Tuesday, December 2, 2008

A new relationship with China will get Obama off to a good start

Special to the Mercury News
Posted: 11/30/2008 08:00:00 PM PST

The Obama administration takes office on the promise of change while inheriting a host of challenges. If Obama were to overhaul the bilateral relationship with China right off, he could find China a crucial ally in relieving some of his migraines.

Unlike the U.S., China never pretended to be a superpower and global gendarme. Thus, the Chinese are able to maintain civil, if not downright cordial, diplomatic relations with nations unfriendly to us, such as Russia, Iran, Pakistan and North Korea.

Since China has gotten along well with most nations, it is in position to cajole international cooperation in America's place. With China's help, we can save the cost of shuttle diplomacy and military intervention.

The Pentagon and the military industrial complex love to position China as the next evil empire to justify huge defense budgets. Much of advanced weapons development is allegedly in response to a rising China.

However, China is neither a belligerent state nor has the military might to compete with the U.S. By seeing the real China, we could avoid spending hundreds of billions of dollars.

Chinese companies are interested in investing in America. They could come to the U.S. to license, form alliances and joint ventures or take over shuttered plants.

Haier is one of China's major appliance makers and the first to build a plant in the U.S. Other Chinese investments followed Haier to South Carolina, giving the local economy a palpable shot in the arm. People in South Carolina know the story, but most in the U.S. do not.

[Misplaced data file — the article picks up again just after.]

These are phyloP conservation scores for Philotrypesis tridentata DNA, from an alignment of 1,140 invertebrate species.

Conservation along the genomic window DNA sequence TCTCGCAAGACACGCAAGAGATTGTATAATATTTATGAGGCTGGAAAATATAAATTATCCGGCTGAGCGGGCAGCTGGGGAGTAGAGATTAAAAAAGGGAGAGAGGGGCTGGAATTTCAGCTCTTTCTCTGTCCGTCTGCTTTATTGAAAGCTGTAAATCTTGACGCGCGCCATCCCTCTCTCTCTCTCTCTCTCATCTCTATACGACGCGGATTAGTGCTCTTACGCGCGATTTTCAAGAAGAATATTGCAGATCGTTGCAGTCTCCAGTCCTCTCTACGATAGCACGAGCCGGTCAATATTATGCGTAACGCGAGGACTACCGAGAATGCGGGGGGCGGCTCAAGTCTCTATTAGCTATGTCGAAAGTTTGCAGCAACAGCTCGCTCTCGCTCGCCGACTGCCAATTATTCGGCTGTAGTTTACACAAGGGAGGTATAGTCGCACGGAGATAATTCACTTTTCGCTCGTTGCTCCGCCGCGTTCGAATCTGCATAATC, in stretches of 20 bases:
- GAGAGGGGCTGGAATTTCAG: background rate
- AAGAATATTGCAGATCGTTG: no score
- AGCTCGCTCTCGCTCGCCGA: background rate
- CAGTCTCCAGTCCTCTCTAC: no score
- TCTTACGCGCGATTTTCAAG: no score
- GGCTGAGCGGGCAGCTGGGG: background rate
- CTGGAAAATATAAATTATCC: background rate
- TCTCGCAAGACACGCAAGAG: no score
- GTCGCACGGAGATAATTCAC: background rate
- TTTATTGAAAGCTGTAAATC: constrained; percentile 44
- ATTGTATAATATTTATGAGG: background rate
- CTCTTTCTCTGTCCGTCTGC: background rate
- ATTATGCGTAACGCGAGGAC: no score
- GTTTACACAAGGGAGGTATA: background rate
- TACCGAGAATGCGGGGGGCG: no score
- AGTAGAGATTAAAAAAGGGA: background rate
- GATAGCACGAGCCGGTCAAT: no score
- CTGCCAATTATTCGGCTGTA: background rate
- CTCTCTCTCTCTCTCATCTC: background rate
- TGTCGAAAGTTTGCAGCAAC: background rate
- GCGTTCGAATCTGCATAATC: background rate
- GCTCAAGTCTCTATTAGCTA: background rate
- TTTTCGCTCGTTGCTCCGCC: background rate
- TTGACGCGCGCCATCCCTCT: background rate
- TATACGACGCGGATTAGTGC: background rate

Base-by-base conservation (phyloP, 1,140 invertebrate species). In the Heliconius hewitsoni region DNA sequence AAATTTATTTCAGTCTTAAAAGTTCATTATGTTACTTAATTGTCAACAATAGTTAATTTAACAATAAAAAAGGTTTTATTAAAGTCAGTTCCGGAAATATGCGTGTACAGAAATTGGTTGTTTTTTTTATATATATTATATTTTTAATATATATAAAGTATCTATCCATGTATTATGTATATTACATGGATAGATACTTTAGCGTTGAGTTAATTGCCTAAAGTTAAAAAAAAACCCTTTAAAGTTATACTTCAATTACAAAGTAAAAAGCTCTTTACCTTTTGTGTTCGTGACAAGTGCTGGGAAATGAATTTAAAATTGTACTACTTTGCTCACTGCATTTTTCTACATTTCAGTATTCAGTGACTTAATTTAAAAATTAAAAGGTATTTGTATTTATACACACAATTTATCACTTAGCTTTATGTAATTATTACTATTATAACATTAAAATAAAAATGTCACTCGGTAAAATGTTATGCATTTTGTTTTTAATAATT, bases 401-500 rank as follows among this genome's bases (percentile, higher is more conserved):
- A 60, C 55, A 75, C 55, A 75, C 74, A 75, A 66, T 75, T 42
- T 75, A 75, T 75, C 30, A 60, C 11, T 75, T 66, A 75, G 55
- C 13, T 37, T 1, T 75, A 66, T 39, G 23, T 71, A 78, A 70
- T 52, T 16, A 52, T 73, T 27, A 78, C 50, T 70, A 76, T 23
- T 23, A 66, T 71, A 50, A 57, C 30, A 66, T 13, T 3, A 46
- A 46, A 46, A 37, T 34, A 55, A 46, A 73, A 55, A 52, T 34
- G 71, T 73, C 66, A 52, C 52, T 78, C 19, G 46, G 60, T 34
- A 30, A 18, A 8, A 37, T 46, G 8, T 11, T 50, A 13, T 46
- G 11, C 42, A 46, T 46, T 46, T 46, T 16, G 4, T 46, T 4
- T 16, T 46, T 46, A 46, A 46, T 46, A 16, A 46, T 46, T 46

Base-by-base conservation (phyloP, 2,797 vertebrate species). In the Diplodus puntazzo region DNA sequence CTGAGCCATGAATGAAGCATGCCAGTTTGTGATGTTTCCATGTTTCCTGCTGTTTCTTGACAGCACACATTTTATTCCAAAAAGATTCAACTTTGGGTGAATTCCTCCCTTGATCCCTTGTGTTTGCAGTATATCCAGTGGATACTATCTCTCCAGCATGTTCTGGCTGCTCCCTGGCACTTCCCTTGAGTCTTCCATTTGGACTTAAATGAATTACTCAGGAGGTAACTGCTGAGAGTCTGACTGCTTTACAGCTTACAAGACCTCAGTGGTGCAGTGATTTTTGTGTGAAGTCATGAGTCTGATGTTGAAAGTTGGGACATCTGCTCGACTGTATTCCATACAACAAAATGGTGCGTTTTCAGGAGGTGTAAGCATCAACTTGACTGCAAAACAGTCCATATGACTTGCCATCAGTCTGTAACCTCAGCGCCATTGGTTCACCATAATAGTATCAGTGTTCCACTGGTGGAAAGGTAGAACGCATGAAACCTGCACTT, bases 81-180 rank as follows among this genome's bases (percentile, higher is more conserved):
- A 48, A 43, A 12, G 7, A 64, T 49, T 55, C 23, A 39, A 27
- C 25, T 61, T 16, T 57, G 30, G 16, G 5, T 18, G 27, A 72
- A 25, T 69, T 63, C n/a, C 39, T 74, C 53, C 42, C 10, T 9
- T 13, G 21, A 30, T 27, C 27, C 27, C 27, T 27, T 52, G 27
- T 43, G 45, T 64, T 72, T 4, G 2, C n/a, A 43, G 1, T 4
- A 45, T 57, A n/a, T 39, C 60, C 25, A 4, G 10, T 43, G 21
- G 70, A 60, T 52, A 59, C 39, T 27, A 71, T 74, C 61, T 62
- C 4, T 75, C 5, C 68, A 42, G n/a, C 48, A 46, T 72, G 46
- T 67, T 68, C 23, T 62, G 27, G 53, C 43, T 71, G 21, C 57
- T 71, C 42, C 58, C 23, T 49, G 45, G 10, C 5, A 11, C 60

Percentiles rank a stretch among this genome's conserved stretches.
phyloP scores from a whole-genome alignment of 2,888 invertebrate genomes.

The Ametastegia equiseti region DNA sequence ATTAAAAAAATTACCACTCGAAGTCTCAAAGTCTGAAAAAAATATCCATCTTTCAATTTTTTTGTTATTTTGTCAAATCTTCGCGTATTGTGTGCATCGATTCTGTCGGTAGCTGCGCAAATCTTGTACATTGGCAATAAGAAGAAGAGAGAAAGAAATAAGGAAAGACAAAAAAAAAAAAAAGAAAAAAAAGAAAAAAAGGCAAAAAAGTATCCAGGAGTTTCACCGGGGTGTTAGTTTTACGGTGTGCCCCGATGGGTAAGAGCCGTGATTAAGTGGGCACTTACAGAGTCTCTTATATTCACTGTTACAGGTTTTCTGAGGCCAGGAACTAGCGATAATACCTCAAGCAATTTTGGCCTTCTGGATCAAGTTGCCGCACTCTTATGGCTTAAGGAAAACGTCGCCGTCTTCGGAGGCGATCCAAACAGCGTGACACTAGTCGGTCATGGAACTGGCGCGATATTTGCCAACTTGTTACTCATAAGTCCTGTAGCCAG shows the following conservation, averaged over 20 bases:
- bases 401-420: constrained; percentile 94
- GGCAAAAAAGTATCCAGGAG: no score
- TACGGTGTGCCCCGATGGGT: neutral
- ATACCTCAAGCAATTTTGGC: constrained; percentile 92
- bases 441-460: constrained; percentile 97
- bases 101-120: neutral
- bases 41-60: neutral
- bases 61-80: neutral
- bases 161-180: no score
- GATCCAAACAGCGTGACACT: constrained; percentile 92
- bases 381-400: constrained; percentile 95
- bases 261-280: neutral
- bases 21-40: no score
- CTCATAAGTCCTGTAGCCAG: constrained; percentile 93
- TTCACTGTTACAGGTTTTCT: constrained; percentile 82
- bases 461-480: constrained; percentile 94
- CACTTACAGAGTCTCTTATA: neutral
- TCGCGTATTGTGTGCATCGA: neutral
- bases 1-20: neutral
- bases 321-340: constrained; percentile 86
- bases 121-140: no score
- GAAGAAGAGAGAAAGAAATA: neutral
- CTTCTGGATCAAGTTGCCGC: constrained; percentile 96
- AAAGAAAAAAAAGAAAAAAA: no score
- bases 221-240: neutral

Chinese companies could create jobs in America, but the new administration and Congress need to send out a new message that Chinese investors are as welcome as anyone.

Guidelines on permissible investment need to be transparent and clearly delineated so Chinese companies know where they stand. Case-by-case debate in Congress, with gratuitous rancor thrown in, can no longer be tolerated.

Export control policy toward China should be revamped so that China can be accorded the same respect as any customer. The notion that goods sold for civilian use could also find military use and therefore must be restricted when exporting to China is outdated and insulting.

The complex export licensing process has been costly to administer, costly for American manufacturers to comply and costly for the Chinese buyer to follow. China is a major opportunity for high-tech exports, but only if we do not handcuff ourselves when we compete with Japan and Western Europe.

The broad and ambiguous export control policy also allows the FBI to use suspected violations as cause to harass Chinese-Americans. Simplifying export regulations removes another excuse for racial profiling. Energies could be better directed to really protecting the homeland.

The State Department should simplify the visa-granting process to business travelers from China rather than treating China as another pariah state. This would encourage more commercial exchange and facilitate inbound investment.

By treating China as a respected peer, the Obama administration would not only recognize the reality of the new world order but would gain an ally that could provide diplomatic cover in parts of the world essential to world stability and help rescue America's foundering economy.

Chinese leadership from Hu Jintao on down frequently talks about creating a harmonious society and looks for win-win solutions. It's time we listen.
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Dr. George Koo is a retired business consultant who has traveled to approximately 60 countries. He writes a personal blog, http://georgekoo.blogspot.com/ and wrote this article for the Mercury News. A slightly longer version is posted on New America Media.

1 comment:

James said...

Great article!

Hope you do more to influence US politics.